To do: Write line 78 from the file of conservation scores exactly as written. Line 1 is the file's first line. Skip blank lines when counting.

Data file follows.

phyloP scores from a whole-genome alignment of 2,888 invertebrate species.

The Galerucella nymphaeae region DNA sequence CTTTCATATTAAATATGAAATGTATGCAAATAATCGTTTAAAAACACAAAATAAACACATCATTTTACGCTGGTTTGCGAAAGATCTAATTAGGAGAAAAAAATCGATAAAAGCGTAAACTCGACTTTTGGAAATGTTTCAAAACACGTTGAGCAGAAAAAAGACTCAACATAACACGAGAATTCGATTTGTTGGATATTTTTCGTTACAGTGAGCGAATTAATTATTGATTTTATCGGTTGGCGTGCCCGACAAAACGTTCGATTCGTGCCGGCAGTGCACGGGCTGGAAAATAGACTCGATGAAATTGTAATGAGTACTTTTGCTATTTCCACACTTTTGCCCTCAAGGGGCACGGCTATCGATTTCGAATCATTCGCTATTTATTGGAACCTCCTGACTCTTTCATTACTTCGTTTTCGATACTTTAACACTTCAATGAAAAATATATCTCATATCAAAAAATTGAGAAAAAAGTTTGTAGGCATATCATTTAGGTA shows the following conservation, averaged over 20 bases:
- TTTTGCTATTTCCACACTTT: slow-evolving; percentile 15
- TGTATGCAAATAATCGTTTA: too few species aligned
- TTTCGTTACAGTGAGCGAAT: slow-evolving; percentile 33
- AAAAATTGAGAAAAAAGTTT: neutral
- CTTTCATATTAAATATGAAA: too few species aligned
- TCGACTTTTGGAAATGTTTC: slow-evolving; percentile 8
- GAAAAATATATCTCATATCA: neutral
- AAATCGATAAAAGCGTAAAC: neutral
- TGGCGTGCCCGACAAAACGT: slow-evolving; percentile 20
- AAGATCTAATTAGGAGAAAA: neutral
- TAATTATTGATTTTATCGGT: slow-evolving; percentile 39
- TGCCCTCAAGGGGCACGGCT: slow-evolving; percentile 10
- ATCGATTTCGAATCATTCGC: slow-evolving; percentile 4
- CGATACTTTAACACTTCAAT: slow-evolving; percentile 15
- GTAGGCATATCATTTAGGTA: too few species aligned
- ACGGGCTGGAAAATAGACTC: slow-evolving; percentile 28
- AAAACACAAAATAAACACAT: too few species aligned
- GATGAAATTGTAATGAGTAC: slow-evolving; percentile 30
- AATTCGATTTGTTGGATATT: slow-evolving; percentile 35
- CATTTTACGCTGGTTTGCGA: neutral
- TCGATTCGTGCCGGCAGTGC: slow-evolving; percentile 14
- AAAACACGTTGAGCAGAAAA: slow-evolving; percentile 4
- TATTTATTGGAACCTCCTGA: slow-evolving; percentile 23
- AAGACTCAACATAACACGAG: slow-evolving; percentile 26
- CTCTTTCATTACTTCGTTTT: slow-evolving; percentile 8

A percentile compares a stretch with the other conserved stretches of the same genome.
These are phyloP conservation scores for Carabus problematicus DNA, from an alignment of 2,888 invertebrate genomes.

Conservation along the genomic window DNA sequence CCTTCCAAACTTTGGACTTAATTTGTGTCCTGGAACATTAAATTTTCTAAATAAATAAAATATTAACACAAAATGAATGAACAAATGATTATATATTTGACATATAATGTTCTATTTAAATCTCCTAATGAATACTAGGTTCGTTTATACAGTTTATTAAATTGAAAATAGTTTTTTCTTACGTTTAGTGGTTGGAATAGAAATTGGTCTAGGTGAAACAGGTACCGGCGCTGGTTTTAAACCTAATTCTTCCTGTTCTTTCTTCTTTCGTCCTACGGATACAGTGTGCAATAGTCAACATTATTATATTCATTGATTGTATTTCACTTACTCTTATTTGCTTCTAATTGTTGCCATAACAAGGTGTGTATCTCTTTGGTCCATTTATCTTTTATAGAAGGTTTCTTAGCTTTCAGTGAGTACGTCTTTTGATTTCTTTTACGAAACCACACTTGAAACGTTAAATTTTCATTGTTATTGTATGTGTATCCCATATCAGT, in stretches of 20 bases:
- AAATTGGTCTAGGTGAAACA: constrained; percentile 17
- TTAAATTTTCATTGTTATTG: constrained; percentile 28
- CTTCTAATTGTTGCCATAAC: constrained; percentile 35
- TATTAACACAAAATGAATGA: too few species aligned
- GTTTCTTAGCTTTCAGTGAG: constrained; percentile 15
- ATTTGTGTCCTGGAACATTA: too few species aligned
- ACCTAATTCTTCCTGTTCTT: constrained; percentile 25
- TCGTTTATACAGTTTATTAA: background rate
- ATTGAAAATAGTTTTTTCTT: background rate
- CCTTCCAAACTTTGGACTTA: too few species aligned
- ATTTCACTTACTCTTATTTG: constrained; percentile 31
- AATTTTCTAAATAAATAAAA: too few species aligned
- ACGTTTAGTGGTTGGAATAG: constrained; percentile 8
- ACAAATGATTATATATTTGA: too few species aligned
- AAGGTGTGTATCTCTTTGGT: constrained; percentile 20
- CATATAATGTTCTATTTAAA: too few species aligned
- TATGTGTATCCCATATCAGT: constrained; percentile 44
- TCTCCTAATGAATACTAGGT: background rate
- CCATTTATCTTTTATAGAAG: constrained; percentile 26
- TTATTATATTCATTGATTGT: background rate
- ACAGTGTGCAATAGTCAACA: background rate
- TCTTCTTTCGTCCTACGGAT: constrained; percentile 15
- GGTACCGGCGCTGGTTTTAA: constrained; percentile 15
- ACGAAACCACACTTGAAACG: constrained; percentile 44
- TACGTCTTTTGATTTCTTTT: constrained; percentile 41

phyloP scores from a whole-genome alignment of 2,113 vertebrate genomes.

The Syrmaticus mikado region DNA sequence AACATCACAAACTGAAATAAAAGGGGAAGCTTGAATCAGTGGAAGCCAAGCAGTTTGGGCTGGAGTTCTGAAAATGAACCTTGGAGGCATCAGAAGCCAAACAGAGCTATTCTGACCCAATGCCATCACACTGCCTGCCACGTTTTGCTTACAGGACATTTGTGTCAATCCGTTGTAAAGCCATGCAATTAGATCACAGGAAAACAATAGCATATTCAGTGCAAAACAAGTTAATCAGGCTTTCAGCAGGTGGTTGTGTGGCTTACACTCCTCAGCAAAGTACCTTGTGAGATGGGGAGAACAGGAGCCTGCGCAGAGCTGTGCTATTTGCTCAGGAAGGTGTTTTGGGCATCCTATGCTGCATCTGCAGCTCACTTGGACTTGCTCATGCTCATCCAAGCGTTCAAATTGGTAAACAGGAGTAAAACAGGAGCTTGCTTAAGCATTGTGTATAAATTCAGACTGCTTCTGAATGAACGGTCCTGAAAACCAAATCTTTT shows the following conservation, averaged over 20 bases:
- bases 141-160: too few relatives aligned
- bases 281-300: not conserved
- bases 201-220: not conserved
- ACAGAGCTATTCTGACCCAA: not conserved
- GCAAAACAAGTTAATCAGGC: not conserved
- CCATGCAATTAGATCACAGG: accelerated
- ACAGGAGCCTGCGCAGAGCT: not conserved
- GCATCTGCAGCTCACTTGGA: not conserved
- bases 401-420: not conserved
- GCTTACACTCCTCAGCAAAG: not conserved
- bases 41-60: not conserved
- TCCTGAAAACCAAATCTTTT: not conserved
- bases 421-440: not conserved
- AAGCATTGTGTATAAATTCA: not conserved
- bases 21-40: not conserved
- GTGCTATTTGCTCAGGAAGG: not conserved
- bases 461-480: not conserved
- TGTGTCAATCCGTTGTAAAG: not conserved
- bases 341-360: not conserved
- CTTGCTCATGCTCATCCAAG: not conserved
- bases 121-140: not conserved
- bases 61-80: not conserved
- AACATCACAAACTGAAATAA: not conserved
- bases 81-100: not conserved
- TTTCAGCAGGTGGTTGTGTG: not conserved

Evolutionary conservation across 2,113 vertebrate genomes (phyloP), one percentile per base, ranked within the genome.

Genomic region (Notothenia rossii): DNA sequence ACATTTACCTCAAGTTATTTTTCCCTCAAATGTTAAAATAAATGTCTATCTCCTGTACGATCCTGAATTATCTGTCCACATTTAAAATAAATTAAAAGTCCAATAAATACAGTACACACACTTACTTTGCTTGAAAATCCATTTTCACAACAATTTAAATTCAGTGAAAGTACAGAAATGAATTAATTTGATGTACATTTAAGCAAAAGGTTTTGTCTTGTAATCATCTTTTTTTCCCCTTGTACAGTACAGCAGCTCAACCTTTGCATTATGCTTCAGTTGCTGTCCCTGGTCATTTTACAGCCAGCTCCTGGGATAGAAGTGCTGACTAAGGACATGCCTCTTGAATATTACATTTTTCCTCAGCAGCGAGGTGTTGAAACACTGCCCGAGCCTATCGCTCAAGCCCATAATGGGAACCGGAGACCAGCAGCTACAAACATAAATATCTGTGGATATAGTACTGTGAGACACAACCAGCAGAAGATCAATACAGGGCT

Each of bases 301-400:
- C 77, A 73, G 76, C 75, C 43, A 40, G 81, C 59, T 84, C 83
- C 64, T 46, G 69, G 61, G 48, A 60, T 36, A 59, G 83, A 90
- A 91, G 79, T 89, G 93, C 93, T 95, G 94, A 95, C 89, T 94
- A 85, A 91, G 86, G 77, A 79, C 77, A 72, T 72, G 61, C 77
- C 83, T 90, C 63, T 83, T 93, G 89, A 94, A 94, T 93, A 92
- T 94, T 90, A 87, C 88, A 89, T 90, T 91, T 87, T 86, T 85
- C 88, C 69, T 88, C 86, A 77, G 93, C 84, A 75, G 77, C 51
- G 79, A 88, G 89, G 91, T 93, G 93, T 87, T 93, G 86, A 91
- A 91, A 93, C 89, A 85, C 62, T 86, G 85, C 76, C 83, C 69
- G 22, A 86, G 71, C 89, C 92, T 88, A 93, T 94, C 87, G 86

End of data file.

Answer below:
- bases 121-140: not conserved